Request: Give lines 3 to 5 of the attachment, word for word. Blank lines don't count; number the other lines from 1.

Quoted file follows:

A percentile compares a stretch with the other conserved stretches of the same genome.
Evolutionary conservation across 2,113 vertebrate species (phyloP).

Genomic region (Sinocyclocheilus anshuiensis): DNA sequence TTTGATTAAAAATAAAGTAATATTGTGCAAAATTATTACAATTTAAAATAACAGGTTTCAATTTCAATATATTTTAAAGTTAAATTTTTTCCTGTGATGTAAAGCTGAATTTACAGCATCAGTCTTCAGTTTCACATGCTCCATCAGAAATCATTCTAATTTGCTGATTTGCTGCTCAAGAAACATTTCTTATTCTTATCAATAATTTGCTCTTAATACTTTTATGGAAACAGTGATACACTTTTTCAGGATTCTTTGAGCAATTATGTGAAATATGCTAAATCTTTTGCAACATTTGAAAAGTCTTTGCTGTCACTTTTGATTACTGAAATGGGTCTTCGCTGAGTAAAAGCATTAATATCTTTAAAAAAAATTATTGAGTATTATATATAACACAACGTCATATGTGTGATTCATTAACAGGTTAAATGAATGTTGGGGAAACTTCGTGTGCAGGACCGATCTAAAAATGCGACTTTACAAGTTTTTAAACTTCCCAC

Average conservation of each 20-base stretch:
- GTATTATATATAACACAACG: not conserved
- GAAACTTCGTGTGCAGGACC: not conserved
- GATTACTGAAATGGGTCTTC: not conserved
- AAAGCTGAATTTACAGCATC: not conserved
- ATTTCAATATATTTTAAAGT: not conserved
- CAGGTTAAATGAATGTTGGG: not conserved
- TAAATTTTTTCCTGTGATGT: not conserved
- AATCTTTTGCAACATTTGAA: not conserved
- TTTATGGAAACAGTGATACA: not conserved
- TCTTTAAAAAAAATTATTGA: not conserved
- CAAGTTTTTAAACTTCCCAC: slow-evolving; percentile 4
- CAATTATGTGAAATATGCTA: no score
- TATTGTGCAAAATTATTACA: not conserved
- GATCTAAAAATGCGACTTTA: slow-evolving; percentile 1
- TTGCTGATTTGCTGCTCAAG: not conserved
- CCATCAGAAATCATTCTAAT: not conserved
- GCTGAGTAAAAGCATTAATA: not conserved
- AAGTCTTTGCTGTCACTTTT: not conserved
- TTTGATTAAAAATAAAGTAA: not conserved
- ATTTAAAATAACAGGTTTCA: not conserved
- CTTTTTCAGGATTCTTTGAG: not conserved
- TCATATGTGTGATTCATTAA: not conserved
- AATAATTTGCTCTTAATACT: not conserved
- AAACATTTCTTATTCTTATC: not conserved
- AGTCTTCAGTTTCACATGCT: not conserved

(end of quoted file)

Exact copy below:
Genomic region (Sinocyclocheilus anshuiensis): DNA sequence TTTGATTAAAAATAAAGTAATATTGTGCAAAATTATTACAATTTAAAATAACAGGTTTCAATTTCAATATATTTTAAAGTTAAATTTTTTCCTGTGATGTAAAGCTGAATTTACAGCATCAGTCTTCAGTTTCACATGCTCCATCAGAAATCATTCTAATTTGCTGATTTGCTGCTCAAGAAACATTTCTTATTCTTATCAATAATTTGCTCTTAATACTTTTATGGAAACAGTGATACACTTTTTCAGGATTCTTTGAGCAATTATGTGAAATATGCTAAATCTTTTGCAACATTTGAAAAGTCTTTGCTGTCACTTTTGATTACTGAAATGGGTCTTCGCTGAGTAAAAGCATTAATATCTTTAAAAAAAATTATTGAGTATTATATATAACACAACGTCATATGTGTGATTCATTAACAGGTTAAATGAATGTTGGGGAAACTTCGTGTGCAGGACCGATCTAAAAATGCGACTTTACAAGTTTTTAAACTTCCCAC

Average conservation of each 20-base stretch:
- GTATTATATATAACACAACG: not conserved